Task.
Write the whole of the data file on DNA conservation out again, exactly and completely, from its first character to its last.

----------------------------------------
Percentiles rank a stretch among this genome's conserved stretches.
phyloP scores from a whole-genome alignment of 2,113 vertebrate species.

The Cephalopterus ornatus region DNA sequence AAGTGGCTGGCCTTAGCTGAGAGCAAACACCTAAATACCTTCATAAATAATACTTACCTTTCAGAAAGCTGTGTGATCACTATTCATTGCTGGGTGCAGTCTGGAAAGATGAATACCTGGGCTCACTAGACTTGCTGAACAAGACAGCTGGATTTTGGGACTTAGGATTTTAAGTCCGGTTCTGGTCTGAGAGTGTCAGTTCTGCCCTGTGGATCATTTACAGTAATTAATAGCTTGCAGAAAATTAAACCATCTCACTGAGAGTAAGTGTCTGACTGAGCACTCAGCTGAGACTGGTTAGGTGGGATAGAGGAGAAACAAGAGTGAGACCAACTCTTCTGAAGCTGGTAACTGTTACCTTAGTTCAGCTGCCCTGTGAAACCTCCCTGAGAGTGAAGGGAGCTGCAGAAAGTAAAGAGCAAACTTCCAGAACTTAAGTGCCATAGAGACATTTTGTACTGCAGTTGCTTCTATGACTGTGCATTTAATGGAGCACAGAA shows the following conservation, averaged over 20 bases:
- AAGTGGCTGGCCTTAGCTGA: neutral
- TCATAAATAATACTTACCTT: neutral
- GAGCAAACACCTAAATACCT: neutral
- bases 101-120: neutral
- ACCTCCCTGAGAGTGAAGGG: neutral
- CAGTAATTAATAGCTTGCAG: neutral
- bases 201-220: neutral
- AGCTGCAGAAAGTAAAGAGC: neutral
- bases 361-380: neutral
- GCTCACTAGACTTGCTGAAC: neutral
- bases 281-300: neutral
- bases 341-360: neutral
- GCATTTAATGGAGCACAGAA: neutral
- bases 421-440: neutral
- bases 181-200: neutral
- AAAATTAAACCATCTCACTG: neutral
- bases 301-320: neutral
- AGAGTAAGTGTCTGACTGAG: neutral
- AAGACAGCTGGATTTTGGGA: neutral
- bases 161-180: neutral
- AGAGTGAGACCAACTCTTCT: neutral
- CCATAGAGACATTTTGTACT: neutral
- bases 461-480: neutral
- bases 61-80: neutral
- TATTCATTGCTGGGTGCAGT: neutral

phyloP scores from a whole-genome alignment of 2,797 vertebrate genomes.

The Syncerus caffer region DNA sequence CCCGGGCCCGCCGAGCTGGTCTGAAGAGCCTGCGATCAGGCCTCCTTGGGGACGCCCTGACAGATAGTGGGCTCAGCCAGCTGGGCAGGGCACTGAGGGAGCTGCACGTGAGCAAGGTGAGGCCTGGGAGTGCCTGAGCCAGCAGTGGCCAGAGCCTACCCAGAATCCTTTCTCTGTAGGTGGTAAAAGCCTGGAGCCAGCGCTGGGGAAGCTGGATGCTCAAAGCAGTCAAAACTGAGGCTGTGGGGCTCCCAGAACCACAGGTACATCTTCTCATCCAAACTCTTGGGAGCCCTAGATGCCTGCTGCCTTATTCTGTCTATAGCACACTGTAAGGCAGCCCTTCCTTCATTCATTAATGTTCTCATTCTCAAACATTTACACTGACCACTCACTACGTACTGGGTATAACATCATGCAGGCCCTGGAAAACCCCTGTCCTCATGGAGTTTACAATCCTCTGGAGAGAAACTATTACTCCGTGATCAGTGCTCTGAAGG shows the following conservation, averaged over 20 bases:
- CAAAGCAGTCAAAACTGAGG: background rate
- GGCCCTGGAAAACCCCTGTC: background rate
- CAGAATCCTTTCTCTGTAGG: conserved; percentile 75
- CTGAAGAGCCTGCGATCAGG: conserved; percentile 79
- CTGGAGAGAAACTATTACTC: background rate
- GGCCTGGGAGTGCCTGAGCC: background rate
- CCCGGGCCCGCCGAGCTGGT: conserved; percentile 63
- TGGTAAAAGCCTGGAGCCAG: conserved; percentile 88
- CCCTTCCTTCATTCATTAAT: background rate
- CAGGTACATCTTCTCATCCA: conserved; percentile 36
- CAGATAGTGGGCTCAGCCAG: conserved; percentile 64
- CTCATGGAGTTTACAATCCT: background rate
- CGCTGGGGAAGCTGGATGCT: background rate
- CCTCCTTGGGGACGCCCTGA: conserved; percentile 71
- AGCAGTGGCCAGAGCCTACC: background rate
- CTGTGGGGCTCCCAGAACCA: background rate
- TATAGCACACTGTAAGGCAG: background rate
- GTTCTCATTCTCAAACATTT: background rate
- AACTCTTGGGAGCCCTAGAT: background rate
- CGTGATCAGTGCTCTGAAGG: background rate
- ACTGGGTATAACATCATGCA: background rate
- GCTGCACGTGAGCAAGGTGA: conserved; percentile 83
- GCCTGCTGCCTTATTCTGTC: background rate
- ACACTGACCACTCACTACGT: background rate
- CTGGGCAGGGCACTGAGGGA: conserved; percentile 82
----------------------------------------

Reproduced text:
Percentiles rank a stretch among this genome's conserved stretches.
phyloP scores from a whole-genome alignment of 2,113 vertebrate species.

The Cephalopterus ornatus region DNA sequence AAGTGGCTGGCCTTAGCTGAGAGCAAACACCTAAATACCTTCATAAATAATACTTACCTTTCAGAAAGCTGTGTGATCACTATTCATTGCTGGGTGCAGTCTGGAAAGATGAATACCTGGGCTCACTAGACTTGCTGAACAAGACAGCTGGATTTTGGGACTTAGGATTTTAAGTCCGGTTCTGGTCTGAGAGTGTCAGTTCTGCCCTGTGGATCATTTACAGTAATTAATAGCTTGCAGAAAATTAAACCATCTCACTGAGAGTAAGTGTCTGACTGAGCACTCAGCTGAGACTGGTTAGGTGGGATAGAGGAGAAACAAGAGTGAGACCAACTCTTCTGAAGCTGGTAACTGTTACCTTAGTTCAGCTGCCCTGTGAAACCTCCCTGAGAGTGAAGGGAGCTGCAGAAAGTAAAGAGCAAACTTCCAGAACTTAAGTGCCATAGAGACATTTTGTACTGCAGTTGCTTCTATGACTGTGCATTTAATGGAGCACAGAA shows the following conservation, averaged over 20 bases:
- AAGTGGCTGGCCTTAGCTGA: neutral
- TCATAAATAATACTTACCTT: neutral
- GAGCAAACACCTAAATACCT: neutral
- bases 101-120: neutral
- ACCTCCCTGAGAGTGAAGGG: neutral
- CAGTAATTAATAGCTTGCAG: neutral
- bases 201-220: neutral
- AGCTGCAGAAAGTAAAGAGC: neutral
- bases 361-380: neutral
- GCTCACTAGACTTGCTGAAC: neutral
- bases 281-300: neutral
- bases 341-360: neutral
- GCATTTAATGGAGCACAGAA: neutral
- bases 421-440: neutral
- bases 181-200: neutral
- AAAATTAAACCATCTCACTG: neutral
- bases 301-320: neutral
- AGAGTAAGTGTCTGACTGAG: neutral
- AAGACAGCTGGATTTTGGGA: neutral
- bases 161-180: neutral
- AGAGTGAGACCAACTCTTCT: neutral
- CCATAGAGACATTTTGTACT: neutral
- bases 461-480: neutral
- bases 61-80: neutral
- TATTCATTGCTGGGTGCAGT: neutral

phyloP scores from a whole-genome alignment of 2,797 vertebrate genomes.

The Syncerus caffer region DNA sequence CCCGGGCCCGCCGAGCTGGTCTGAAGAGCCTGCGATCAGGCCTCCTTGGGGACGCCCTGACAGATAGTGGGCTCAGCCAGCTGGGCAGGGCACTGAGGGAGCTGCACGTGAGCAAGGTGAGGCCTGGGAGTGCCTGAGCCAGCAGTGGCCAGAGCCTACCCAGAATCCTTTCTCTGTAGGTGGTAAAAGCCTGGAGCCAGCGCTGGGGAAGCTGGATGCTCAAAGCAGTCAAAACTGAGGCTGTGGGGCTCCCAGAACCACAGGTACATCTTCTCATCCAAACTCTTGGGAGCCCTAGATGCCTGCTGCCTTATTCTGTCTATAGCACACTGTAAGGCAGCCCTTCCTTCATTCATTAATGTTCTCATTCTCAAACATTTACACTGACCACTCACTACGTACTGGGTATAACATCATGCAGGCCCTGGAAAACCCCTGTCCTCATGGAGTTTACAATCCTCTGGAGAGAAACTATTACTCCGTGATCAGTGCTCTGAAGG shows the following conservation, averaged over 20 bases:
- CAAAGCAGTCAAAACTGAGG: background rate
- GGCCCTGGAAAACCCCTGTC: background rate
- CAGAATCCTTTCTCTGTAGG: conserved; percentile 75
- CTGAAGAGCCTGCGATCAGG: conserved; percentile 79
- CTGGAGAGAAACTATTACTC: background rate
- GGCCTGGGAGTGCCTGAGCC: background rate
- CCCGGGCCCGCCGAGCTGGT: conserved; percentile 63
- TGGTAAAAGCCTGGAGCCAG: conserved; percentile 88
- CCCTTCCTTCATTCATTAAT: background rate
- CAGGTACATCTTCTCATCCA: conserved; percentile 36
- CAGATAGTGGGCTCAGCCAG: conserved; percentile 64
- CTCATGGAGTTTACAATCCT: background rate
- CGCTGGGGAAGCTGGATGCT: background rate
- CCTCCTTGGGGACGCCCTGA: conserved; percentile 71
- AGCAGTGGCCAGAGCCTACC: background rate
- CTGTGGGGCTCCCAGAACCA: background rate
- TATAGCACACTGTAAGGCAG: background rate
- GTTCTCATTCTCAAACATTT: background rate
- AACTCTTGGGAGCCCTAGAT: background rate
- CGTGATCAGTGCTCTGAAGG: background rate
- ACTGGGTATAACATCATGCA: background rate
- GCTGCACGTGAGCAAGGTGA: conserved; percentile 83
- GCCTGCTGCCTTATTCTGTC: background rate
- ACACTGACCACTCACTACGT: background rate
- CTGGGCAGGGCACTGAGGGA: conserved; percentile 82